Ali was already in Las Vegas when Spinks arrived 10 days before the fight. In four weeks the champion had trimmed down from 242 pounds to 224, mostly by dieting on juices and cereal and by working out in a rubber suit. Working with Luis Sarrea, another assistant trainer, Ali also had spent hours doing torturous exercises on the rubbing table. "The table is agony," Sarrea said. "To get in shape Ali must be in agony. For this fight every day he was in agony."
"This time Ali is deadly serious," Dundee said. "He's paid his dues. He did all the physical things that made him great. He's been suffering on that exercise table. And he got a lot of rest."
While he rested, Ali thought of things that he would not tell the press. Today I will not tell them what great shape I am in; tomorrow I will not tell them how I am going to beat Spinks. After a 17-year filibuster, he had taken a vow of silence. "I've got nothing more to say," he said one day during early training in Miami, and after that he was mute. He spent most of his time in Las Vegas alone with his wife Veronica and his two daughters, Laila, 1� months, and Hana, 19 months, in their 29th-floor penthouse suite in the Hilton. Alone is the way Veronica wants it.
Each morning Ali would get a 5 a.m. wakeup call from Gene Kilroy, his business agent. He would dress and then he would run alone 4� miles around the Desert Inn golf course across the street from the Hilton. Around 6 in the morning, sometimes with Kilroy, sometimes alone, he would wander into the hotel coffee shop for breakfast.
Spinks regarded Ali's self-imposed silence with amusement—when he regarded it at all. There is a distressing tendency to think of Spinks, the ex-Marine who did not finish high school, as an illiterate at best and woefully stupid at worst. He is neither; Spinks crackles with a shrewd intelligence—he is merely unschooled. His gap-toothed appearance adds to the impression that he is dumb. Spinks shrugs that off as well; he has a removable bridge to fill the gap. The bridge is uncomfortable; therefore, the hell with it. As for the fight, "Hey, what is there to think about?" he said beforehand. "I've been fighting for my life since I was 10, so why is this fight different?"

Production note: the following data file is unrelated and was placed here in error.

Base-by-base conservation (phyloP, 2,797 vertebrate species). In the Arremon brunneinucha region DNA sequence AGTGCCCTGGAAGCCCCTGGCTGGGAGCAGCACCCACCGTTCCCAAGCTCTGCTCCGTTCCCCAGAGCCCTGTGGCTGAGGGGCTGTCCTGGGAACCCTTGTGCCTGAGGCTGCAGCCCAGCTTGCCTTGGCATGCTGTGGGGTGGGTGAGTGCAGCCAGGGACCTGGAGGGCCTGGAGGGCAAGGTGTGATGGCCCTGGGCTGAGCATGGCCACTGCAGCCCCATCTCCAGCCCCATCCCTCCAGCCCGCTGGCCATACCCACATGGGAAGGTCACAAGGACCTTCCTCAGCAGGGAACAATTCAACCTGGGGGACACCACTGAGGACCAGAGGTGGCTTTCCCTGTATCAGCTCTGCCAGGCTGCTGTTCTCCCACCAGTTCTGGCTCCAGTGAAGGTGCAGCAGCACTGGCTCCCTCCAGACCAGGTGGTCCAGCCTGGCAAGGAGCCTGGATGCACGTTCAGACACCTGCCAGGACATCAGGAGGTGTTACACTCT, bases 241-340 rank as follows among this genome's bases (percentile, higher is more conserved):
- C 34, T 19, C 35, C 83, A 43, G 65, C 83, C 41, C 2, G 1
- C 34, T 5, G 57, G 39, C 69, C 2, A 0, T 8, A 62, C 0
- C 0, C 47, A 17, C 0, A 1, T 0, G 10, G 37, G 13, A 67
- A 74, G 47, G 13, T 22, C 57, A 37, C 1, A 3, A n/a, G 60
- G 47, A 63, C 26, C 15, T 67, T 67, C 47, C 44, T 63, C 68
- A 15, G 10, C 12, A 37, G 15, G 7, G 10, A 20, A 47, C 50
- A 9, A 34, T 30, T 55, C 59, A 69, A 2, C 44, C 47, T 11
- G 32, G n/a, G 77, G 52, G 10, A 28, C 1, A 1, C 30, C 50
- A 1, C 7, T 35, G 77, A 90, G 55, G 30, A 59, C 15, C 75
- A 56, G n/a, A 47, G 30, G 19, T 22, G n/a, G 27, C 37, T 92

Perhaps it was different, it was suggested, because Ali had been his idol for almost 20 years.
Spinks admitted that was true—outside of the ring. "Inside the ring," he said, "it's just like walking down the street and you bump into your cousin and he gets mad. He wants to fight. Now, you like your cousin, but when he draws back his fist, for a little while he ain't your cousin. People think I should be sitting around biting my nails. Hell, it's just another fight in a lifetime of fights. I'll fight Ali just like I'd fight any other guy who challenged me in the street. But I'll never say anything against him. I'm not going against the man, I'm just trying to beat him. He was my idol, he still is my idol—and when the fight is over he still will be."
Spinks made a short chopping motion with his right hand. "I don't listen to other people anyway. I don't listen because when I get in the ring they won't be doing my fighting for me. I don't care what they say. I know where I'm at, and I know where I came from. And I'll never forget either. I came from poorness to try and find some meaning of life, and I'll never forget where I came from because I never want to go back."
In the ring the cards had been collected and were handed to Chuck Hall, the announcer. Both corners grew quiet; a hush fell on the room.
"Ladies and gentlemen," Hall said, "we have a split decision." When the booing died down, Hall read, "Judge Art Lurie scores it 143-142, Ali."